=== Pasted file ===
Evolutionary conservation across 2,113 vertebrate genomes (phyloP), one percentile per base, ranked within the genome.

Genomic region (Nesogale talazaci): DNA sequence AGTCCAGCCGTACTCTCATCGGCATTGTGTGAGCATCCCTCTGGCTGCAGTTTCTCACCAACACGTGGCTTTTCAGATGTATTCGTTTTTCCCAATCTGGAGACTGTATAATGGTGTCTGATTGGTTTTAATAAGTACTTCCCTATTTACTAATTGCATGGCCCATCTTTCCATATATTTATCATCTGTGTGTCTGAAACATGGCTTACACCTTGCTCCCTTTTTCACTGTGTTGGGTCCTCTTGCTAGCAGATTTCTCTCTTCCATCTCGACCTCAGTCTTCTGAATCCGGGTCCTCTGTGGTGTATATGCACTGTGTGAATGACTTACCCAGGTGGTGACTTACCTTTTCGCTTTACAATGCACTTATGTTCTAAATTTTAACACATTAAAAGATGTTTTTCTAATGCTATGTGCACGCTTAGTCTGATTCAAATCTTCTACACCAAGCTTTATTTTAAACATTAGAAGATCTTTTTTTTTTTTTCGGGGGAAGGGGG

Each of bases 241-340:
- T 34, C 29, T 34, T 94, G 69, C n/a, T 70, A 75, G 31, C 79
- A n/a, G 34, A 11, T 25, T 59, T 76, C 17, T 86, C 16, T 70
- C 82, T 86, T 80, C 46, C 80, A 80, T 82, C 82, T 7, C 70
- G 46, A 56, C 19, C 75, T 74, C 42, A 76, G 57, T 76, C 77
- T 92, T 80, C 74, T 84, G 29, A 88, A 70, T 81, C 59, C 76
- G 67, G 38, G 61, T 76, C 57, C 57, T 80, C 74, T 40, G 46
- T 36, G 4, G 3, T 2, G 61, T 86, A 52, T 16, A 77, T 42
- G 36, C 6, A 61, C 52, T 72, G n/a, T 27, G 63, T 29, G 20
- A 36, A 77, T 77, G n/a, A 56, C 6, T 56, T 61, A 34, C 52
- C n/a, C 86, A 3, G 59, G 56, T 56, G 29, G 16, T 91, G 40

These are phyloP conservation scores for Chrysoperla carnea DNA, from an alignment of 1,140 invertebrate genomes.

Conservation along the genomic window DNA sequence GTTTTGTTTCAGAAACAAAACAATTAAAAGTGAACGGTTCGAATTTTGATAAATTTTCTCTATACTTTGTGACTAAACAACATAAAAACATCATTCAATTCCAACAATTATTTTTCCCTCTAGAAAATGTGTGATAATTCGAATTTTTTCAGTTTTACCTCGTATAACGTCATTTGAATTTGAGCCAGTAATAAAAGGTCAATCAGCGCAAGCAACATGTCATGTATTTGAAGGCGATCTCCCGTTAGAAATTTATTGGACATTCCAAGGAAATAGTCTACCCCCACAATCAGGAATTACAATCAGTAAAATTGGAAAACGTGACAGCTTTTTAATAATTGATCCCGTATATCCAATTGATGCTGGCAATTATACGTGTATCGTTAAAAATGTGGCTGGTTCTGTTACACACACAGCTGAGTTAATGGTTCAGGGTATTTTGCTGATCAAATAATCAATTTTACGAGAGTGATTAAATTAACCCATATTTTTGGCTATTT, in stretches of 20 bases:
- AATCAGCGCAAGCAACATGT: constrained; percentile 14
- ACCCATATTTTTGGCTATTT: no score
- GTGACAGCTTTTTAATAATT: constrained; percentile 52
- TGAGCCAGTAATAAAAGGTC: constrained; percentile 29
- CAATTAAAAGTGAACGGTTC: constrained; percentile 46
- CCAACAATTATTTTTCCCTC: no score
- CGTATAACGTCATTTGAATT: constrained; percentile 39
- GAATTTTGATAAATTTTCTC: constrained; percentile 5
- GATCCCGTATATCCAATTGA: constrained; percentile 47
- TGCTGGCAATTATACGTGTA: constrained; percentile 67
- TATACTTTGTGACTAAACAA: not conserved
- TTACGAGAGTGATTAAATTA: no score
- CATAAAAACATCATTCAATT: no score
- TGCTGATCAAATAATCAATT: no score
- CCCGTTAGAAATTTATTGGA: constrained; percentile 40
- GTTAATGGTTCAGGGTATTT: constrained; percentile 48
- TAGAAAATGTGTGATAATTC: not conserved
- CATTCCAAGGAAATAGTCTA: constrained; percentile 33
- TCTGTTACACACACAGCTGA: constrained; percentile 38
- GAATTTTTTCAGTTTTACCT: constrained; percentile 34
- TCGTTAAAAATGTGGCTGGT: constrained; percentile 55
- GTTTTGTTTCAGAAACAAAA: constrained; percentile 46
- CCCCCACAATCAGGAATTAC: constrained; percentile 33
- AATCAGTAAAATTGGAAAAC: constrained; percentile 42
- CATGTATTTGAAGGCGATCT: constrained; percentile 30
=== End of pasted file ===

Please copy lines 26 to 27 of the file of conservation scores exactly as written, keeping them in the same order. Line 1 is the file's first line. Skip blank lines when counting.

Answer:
- TATACTTTGTGACTAAACAA: not conserved
- TTACGAGAGTGATTAAATTA: no score